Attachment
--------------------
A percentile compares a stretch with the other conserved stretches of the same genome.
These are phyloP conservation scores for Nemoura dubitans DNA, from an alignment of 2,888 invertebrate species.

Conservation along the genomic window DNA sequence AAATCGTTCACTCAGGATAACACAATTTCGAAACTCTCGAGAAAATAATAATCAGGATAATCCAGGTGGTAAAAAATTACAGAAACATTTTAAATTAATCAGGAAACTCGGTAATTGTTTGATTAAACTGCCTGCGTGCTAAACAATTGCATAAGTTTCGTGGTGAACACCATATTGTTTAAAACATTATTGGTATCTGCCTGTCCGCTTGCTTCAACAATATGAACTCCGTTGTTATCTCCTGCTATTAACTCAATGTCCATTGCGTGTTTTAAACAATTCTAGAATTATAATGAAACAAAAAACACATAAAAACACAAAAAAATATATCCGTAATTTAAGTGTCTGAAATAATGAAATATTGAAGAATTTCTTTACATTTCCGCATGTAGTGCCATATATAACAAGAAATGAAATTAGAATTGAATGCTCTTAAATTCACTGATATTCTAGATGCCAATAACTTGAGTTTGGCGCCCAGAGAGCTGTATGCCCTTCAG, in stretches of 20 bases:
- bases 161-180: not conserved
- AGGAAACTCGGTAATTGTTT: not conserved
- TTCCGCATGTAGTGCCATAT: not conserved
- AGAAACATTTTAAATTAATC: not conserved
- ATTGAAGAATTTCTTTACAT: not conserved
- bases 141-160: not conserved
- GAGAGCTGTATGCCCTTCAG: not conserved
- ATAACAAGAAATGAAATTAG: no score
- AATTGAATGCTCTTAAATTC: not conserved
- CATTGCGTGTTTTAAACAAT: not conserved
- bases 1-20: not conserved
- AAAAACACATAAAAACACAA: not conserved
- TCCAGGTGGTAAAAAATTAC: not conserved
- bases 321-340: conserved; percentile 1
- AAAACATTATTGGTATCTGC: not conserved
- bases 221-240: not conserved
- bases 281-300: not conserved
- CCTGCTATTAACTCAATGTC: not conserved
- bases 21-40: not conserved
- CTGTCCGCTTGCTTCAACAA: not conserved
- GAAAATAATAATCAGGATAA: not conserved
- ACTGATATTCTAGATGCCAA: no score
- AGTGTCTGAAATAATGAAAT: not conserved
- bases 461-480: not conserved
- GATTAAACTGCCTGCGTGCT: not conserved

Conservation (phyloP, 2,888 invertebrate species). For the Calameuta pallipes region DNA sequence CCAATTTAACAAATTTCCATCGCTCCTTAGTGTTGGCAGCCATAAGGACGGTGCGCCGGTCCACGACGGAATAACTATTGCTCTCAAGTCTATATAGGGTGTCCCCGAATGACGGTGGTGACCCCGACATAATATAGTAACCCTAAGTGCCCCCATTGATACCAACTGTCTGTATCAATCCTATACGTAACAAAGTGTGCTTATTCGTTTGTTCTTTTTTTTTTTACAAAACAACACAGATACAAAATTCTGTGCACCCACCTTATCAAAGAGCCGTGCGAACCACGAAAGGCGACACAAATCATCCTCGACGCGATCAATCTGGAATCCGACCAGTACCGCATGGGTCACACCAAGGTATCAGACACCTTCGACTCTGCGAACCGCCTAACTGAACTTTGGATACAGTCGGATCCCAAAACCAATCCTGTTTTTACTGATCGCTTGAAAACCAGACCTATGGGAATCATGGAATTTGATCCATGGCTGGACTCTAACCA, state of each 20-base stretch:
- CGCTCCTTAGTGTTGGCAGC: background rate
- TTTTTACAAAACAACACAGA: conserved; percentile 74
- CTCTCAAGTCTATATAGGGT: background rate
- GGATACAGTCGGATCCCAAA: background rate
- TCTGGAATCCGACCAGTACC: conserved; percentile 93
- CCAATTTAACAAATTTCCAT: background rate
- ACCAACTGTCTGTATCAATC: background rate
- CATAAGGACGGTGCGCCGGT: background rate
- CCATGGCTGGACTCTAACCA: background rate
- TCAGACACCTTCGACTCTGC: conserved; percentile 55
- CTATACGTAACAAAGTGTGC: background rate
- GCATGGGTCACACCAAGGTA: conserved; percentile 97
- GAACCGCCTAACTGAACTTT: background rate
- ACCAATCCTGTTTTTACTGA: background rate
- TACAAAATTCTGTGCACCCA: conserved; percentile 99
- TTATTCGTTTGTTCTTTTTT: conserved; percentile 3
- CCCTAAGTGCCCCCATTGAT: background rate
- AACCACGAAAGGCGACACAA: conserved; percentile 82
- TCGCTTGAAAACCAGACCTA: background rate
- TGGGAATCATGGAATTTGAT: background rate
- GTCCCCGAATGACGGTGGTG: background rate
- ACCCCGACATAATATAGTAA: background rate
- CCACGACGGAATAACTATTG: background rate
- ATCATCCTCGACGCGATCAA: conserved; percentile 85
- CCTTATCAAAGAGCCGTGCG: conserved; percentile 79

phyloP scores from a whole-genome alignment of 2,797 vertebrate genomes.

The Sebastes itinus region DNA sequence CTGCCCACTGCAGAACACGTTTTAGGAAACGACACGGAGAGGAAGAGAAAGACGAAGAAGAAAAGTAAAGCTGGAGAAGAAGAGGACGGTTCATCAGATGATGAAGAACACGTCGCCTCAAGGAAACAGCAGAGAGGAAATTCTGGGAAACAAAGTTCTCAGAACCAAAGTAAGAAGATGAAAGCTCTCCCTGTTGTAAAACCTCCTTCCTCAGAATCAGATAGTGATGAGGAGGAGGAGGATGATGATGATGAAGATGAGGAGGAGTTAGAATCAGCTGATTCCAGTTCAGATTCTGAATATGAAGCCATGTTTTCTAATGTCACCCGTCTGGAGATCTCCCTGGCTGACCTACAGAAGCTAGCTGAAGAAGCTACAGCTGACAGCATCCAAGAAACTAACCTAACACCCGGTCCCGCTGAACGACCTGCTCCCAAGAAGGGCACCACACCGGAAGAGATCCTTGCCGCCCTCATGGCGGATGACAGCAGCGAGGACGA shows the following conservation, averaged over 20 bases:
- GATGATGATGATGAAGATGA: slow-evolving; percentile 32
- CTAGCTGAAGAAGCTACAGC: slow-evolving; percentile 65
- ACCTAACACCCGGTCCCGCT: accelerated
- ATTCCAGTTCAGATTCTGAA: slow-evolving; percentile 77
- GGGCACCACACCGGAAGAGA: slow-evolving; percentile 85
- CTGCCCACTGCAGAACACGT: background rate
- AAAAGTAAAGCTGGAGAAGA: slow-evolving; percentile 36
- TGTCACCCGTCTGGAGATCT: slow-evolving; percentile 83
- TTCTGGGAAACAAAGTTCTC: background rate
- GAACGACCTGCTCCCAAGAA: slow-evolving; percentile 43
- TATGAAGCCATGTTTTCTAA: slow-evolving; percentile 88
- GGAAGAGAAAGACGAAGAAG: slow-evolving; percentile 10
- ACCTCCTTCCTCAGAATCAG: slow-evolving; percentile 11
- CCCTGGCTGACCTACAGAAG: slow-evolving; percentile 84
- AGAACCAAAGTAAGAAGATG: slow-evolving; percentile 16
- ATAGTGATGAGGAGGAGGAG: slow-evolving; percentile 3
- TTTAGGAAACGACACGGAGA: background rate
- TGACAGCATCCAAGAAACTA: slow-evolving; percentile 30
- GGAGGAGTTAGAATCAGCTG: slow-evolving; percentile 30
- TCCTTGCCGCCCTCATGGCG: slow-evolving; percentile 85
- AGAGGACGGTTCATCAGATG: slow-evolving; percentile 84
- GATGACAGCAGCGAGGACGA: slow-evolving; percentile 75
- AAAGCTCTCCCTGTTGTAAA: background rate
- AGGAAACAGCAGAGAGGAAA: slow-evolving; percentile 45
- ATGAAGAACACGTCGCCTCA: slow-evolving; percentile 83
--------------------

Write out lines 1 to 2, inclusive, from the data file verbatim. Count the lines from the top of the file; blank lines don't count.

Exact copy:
A percentile compares a stretch with the other conserved stretches of the same genome.
These are phyloP conservation scores for Nemoura dubitans DNA, from an alignment of 2,888 invertebrate species.